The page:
A more accurate measure of local people’s feelings comes from the widespread support for Save Our Hospital Services (SOHS). Launched in 2016, SOHS is a non-party political campaign to protect hospital beds and services across Devon, to secure proper funding for the NHS, and to prevent further privatization and sell-offs. SOHS is affiliated to Health Campaigns Together, a national umbrella group for actions in support of threatened NHS services.
SOHS, health unions and other campaign groups have found overwhelming support for keeping community hospitals open. There are good clinical reasons for this. Community beds remove pressure on acute beds when patients are no longer critically ill, and provide cost-effective care for long-term and chronic conditions. Patients with minor injuries or on-going conditions can access care where they need it, without long journeys or stressful waits, which make complications more likely.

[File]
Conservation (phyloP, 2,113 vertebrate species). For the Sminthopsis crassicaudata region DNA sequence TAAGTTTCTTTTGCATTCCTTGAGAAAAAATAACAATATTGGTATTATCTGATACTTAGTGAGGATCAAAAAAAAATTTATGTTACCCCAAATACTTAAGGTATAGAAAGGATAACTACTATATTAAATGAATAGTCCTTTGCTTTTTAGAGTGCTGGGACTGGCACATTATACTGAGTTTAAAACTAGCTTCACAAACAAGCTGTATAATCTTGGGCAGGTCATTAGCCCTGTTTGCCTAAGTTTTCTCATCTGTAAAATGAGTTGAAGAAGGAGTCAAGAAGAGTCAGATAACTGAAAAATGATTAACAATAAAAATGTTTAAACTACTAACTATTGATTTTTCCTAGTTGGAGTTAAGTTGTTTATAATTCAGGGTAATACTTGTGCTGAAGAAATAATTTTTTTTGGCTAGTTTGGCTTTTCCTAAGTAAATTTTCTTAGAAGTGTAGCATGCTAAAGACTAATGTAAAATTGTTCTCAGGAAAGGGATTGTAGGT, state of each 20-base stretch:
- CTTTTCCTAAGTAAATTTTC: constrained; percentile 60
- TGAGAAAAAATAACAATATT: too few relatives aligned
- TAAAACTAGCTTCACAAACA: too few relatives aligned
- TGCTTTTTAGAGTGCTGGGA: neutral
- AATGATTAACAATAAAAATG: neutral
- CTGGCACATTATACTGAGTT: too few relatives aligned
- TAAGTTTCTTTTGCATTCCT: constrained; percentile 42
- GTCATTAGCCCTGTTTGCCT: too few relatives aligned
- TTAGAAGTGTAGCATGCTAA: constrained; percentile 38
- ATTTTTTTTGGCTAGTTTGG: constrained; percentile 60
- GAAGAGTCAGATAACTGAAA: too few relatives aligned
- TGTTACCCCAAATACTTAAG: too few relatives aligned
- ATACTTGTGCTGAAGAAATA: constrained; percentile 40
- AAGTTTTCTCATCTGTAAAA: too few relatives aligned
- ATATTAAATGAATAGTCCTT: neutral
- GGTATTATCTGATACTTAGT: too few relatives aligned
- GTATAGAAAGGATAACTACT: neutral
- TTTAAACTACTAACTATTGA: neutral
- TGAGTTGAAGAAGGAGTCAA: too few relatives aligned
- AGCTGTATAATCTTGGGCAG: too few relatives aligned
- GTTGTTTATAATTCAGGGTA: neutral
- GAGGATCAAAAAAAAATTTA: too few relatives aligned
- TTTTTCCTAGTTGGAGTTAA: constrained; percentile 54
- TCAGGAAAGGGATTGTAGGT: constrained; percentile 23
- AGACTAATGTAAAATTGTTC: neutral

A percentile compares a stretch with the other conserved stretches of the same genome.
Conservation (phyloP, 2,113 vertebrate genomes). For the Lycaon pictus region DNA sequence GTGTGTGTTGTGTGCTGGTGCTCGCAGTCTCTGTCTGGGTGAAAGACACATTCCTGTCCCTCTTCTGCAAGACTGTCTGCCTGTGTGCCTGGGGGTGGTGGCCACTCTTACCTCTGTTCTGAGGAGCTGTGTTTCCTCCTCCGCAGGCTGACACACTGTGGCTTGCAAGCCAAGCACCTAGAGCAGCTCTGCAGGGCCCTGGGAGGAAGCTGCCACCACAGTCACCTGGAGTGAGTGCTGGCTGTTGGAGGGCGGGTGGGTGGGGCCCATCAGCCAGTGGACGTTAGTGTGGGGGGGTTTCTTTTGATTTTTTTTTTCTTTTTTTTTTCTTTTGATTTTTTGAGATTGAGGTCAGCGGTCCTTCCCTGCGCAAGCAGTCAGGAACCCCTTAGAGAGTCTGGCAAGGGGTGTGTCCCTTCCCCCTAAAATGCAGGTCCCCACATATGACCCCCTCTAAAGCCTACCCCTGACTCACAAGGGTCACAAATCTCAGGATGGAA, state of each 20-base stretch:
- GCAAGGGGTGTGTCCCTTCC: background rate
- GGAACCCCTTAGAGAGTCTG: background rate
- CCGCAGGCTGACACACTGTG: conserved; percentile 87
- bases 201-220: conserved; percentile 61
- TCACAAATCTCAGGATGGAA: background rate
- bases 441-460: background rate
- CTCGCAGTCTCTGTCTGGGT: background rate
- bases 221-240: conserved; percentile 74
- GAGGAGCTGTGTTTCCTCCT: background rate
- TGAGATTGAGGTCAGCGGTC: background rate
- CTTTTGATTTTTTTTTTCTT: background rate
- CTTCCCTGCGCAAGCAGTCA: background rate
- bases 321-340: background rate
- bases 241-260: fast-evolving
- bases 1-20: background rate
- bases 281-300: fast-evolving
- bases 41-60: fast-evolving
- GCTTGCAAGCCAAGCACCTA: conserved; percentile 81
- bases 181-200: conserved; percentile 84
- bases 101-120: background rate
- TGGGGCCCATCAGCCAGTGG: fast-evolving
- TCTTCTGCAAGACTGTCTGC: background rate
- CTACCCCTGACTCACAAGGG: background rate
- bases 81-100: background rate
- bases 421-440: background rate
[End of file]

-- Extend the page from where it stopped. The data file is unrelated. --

A growing sense of anger
In December 2017 SOHS organised a march in Totnes, attracting around 300 people. Participants pushed a bed full of Christmas presents, sang carols to staff at the hospital, and listened to speeches against the community hospital closures. Our MP Sarah Wollaston – who is Chair of the Health and Social Care Select Committee in the House of Commons – felt she had been personally intimidated by this event. Many readers of Totnes Pulse will have been there, or know someone who was, so you will have drawn your own conclusions from the row that followed. Certainly a ‘coffin’ was left outside the Conservative club (though not by SOHS, and not while Sarah Wollaston was there). You can decide for yourself whether or not this was personally intimidating, or justified to highlight the British Medical Journal study estimate of 120,000 deaths caused by Tory cuts to health and social care since 2010, which the BBC chose to ignore despite having used BMJ studies a great many times for other non-critical-of-government news stories.